Ignoring The Empty Cradle In The Room, AKA Fertility Rate Plummets

Barb Wire

The presidential candidates are studiously ignoring the empty cradle in the room.

How can voters even begin to think about the long-term consequences of the flight from marriage and the fateful fall of fertility, if they’re treated as non-issues by candidates and politicians? For Clinton and Trump, family issues boil down to paid maternity leave and subsidized day care.

Fertility – it’s not just about crop rotation. A country’s future is found in the nursery.

A nation’s total fertility rate (TFR) refers to the number of children the average woman has in her lifetime. A TFR of 2.1 (replacement level) is needed to maintain current population. Once your TFR hits 1.3, you might as well put a “closed for business” sign on the door.

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In 2014, for the first time since we began keeping these records in 1920, America achieved below-replacement fertility – 1.93, less than half of what it was in 1965.

True, compared to Japan (whose population is declining by 100,000 a year), and the European Union (with a fertility rate of 1.5 – 60% below replacement), we’re knee-deep in baby buggies and bassinets. But we’re heading in the same direction, due to a common cultural rot.

America is getting older and older. Children have gone from 36% of total population in 1960 to 24% in 2010, giving us a smaller childbearing base in each generation.

Due to better health care, the elderly are on the opposite trajectory. Seniors, who were 12.7% of total population in 2000, will reach 20.3% by 2050. The fiscal consequences of this shift are staggering.

Social Security isn’t a pension system. There are no investments. It’s been correctly called an “inter-generational wealth transfer system,” which works only as long taxpayer/donors substantially outnumber retiree/recipients.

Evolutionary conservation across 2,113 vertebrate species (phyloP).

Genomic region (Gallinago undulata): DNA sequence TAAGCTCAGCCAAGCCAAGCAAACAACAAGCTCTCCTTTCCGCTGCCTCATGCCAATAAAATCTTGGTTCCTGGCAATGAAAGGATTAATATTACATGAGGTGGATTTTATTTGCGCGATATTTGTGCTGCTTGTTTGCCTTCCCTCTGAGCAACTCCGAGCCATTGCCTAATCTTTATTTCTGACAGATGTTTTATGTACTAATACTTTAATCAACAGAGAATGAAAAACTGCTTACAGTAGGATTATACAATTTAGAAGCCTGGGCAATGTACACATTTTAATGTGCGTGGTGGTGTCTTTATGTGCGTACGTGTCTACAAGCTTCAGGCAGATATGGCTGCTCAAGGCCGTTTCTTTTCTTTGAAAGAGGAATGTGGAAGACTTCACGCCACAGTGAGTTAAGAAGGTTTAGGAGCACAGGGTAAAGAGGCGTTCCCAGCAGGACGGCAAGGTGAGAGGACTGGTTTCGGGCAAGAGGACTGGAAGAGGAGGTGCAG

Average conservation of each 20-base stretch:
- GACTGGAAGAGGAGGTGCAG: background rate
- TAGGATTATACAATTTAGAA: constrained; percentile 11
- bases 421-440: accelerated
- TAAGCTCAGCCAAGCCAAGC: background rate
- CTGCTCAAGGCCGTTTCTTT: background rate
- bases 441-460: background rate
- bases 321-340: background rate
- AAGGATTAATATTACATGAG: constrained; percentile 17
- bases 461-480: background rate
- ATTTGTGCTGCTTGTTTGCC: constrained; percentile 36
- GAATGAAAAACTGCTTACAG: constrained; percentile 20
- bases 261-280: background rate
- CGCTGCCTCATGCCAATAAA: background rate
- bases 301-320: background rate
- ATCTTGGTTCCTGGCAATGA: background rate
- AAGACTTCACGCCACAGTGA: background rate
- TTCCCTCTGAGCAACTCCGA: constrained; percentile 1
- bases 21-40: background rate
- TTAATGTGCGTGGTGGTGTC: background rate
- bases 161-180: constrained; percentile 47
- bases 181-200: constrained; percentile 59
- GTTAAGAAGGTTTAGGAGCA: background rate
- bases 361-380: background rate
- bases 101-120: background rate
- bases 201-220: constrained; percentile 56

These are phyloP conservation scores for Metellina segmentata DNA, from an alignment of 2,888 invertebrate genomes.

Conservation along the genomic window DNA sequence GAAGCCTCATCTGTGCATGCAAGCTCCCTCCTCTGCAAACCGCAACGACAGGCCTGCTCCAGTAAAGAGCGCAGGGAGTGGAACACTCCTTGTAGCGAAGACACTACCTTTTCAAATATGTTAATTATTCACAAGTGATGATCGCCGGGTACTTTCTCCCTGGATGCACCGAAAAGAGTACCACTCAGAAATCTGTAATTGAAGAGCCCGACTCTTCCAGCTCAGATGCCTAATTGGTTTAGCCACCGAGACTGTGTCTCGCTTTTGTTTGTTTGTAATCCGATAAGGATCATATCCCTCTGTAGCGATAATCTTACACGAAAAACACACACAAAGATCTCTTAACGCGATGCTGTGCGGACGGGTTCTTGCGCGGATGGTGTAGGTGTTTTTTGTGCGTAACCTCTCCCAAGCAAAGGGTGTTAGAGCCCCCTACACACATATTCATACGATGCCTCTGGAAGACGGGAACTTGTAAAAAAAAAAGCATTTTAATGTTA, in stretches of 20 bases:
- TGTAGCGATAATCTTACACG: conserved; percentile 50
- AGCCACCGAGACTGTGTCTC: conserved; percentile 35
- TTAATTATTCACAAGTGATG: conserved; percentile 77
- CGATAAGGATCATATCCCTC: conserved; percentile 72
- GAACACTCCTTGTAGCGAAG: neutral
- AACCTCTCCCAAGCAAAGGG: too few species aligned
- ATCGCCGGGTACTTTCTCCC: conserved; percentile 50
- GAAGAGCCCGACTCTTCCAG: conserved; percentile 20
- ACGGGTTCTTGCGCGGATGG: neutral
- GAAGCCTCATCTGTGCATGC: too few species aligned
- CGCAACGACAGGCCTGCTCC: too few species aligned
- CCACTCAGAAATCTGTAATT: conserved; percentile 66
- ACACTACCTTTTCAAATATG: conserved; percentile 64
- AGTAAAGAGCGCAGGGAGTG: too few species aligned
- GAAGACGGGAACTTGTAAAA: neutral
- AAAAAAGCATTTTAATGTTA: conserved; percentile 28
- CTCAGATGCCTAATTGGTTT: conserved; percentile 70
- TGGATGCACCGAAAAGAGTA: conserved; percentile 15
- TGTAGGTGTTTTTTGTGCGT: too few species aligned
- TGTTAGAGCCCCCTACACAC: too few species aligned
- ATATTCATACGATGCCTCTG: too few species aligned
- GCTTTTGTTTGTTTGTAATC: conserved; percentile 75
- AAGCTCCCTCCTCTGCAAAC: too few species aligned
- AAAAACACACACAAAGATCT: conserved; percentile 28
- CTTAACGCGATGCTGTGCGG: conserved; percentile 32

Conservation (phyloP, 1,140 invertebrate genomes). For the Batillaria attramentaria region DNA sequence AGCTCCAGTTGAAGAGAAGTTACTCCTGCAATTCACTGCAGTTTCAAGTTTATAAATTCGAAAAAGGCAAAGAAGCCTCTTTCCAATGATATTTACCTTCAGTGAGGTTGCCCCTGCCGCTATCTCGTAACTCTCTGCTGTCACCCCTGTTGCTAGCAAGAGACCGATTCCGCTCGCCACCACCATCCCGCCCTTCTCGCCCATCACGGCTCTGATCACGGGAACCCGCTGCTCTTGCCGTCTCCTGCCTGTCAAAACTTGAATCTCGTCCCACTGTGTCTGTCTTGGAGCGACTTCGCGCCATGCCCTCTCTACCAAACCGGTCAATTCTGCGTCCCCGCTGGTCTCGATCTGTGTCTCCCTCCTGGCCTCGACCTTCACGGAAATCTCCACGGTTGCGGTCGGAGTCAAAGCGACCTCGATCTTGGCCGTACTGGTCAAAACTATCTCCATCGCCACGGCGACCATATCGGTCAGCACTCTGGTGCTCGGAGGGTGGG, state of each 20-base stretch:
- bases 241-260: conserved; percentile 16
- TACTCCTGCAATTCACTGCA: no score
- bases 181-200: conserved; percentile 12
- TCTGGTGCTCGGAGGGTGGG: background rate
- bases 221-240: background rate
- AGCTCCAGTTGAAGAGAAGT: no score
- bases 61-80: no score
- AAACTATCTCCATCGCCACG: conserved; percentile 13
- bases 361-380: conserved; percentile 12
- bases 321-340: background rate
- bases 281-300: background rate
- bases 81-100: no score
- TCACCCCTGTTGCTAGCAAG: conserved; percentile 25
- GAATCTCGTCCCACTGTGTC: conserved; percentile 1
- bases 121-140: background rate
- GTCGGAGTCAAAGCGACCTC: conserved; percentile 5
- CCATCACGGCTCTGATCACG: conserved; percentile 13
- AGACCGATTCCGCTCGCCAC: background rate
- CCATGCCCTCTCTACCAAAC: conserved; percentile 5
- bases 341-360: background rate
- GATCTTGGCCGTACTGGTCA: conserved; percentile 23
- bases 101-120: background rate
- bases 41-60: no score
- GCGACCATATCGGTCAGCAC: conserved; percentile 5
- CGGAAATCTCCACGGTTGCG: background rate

In the decades ahead, fewer and fewer workers will be required to support a growing number of elderly. Politicians will try stopgap measures like raising the retirement age and increasing already onerous Social Security taxes. (Both parties have taken a reduction in benefits off the table.) Eventually will come rationing of medical services and euthanasia.

Forget paying off the National Debt, which has doubled to $19.5 trillion under Obama. Annual interest on the debt alone will rise from an estimated $480 billion in 2019 to $722 billion in 2024. Unlike the Debt itself, this isn’t a can that can be kicked down the road, but a burden which will consume a growing portion of the federal budget – crowding out defense spending and welfare.

Since Roe, we’ve killed over 60 million Americans in the womb – some minutes away from birth. The moral dimensions of this tragedy aside, think of it in demographic terms. All of the children who aren’t born today, won’t grow up to be the workers of tomorrow, whose contributions are needed to keep society functioning.

In April, Pope Francis posed a series of rhetorical questions to a group of reporters onboard his plane: “Don’t you realize that… the family throughout the world is in crisis? Don’t we realize that the falling birth rate in Europe is enough to make one cry? And the family is the basis of society. Do you not realize that the youth don’t want to marry?”